Be sure to check out the moon in its waxing gibbous phase, two or three days past first quarter when it's about 73 to 86 percent illuminated. In binoculars or a telescope, two days after first quarter and situated right on, or immediately adjacent to, the terminator, you'll readily see the crater Copernicus, christened the "Monarch of the Moon," by English lunar mapmaker Thomas Gwyn Elger. Three or more days after first quarter you'll get a good view of a ray system surrounding this crater, which resembles a gigantic splash pattern.
But down near the moon's lower limb is a crater with an even more outstanding system of rays: Tycho, one of the youngest of the major lunar craters. The Rev. Thomas William Webb, a British astronomer, poetically referred to Tycho as "the metropolitan crater of the moon." Its brilliant rays extend outward like a sunflower in all directions for many hundreds of miles. Webb claimed that it's even visible to the naked eye at full moon, something you might like to test for yourself if you have good eyesight. In his book "Exploring the Moon through Binoculars" (McGraw-Hill, 1969), Ernest H. Cherrington, Jr. says that Tycho's rays " … give the full moon the general appearance of a peeled orange, the crater marking the point where the sections meet."
Avoid the full moon!
As the terminator moves on, the sun climbs higher in the lunar sky and the shadows grow shorter and shorter and the lofty lunar mountains will seem to melt into the landscape and almost disappear. This is why a full moon appears flat and one-dimensional, because the sun is shining on it almost directly; there's not much to see in contrasted detail from dark to light areas. In addition, the full moon is absolutely dazzling, especially during the wintertime when it climbs high into the nighttime sky on clear, crisp, sparkling nights. Did you know that a full moon is 11 times brighter than a first-quarter moon? And when viewed through binoculars or a telescope a full moon can seem almost blindingly bright.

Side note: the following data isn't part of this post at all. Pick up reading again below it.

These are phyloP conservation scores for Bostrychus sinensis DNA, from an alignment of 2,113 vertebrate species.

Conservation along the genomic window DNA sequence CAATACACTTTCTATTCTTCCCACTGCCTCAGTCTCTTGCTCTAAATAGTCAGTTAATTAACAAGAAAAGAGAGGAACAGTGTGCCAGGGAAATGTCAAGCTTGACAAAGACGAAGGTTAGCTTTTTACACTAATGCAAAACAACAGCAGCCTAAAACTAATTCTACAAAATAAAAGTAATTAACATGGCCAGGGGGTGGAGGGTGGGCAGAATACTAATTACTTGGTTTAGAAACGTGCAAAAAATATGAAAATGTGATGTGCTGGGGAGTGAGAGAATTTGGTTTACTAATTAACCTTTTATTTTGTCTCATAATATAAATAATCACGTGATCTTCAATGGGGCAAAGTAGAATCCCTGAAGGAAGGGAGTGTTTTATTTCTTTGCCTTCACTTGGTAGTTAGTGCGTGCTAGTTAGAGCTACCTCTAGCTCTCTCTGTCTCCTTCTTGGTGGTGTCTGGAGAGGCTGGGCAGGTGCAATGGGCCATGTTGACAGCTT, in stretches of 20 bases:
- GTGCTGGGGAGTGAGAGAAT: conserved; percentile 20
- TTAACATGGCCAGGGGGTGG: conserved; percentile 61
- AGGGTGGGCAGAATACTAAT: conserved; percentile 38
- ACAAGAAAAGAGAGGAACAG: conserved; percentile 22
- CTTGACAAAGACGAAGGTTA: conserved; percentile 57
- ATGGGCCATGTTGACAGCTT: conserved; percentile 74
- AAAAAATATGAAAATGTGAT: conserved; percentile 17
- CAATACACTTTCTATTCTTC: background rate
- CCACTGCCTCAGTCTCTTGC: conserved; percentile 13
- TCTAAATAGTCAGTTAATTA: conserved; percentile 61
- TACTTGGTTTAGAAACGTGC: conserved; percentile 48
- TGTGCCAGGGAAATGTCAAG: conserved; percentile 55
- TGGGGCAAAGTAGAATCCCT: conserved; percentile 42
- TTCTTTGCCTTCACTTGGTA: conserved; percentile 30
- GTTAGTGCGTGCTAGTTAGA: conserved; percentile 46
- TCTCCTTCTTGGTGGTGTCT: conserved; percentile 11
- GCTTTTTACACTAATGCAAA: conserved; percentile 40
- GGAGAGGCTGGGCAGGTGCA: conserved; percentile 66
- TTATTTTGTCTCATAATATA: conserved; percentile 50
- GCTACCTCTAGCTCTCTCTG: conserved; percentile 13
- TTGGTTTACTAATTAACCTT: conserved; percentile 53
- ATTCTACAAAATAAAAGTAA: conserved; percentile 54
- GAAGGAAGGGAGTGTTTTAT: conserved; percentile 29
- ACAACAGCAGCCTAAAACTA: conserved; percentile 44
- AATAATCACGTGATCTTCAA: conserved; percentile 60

But if you really want to look at the full moon comfortably, then perhaps consider purchasing a moon filter. Many telescope manufacturers offer such filters to help reduce glare on the moon's surface so you can see more detail and features. These filters are especially useful to owners of large-aperture telescopes and most will thread directly onto the eyepiece barrel. [See the Best Telescopes for Kids]
Share your lunar view!
Finally, here is a suggestion: Take your telescope to a busy street in your hometown, point it toward the moon and crowds will surely gather for a look at our nearest neighbor in space. If I may paraphrase the mysterious voice from the 1989 movie, "Field of Dreams": "If you set up your telescope, they will come." Perhaps you might even consider developing a schedule during various phases (even perhaps full moon). You'll get a big kick hearing all the "oohs" and "ahs" or exclamations of "Wow!" just one peek through the eyepiece will get.
Editor's note: If you capture an amazing photo of the moon that you'd like to share with Space.com and its news partners for a story or gallery, you can send images and comments in to: firstname.lastname@example.org.
Joe Rao serves as an instructor and guest lecturer at New York's Hayden Planetarium. He writes about astronomy for Natural History magazine, the Farmer's Almanac and other publications, and he is also an on-camera meteorologist for News 12 Westchester, N.Y. Follow us @Spacedotcom, Facebook and Google+. Original article on Space.com.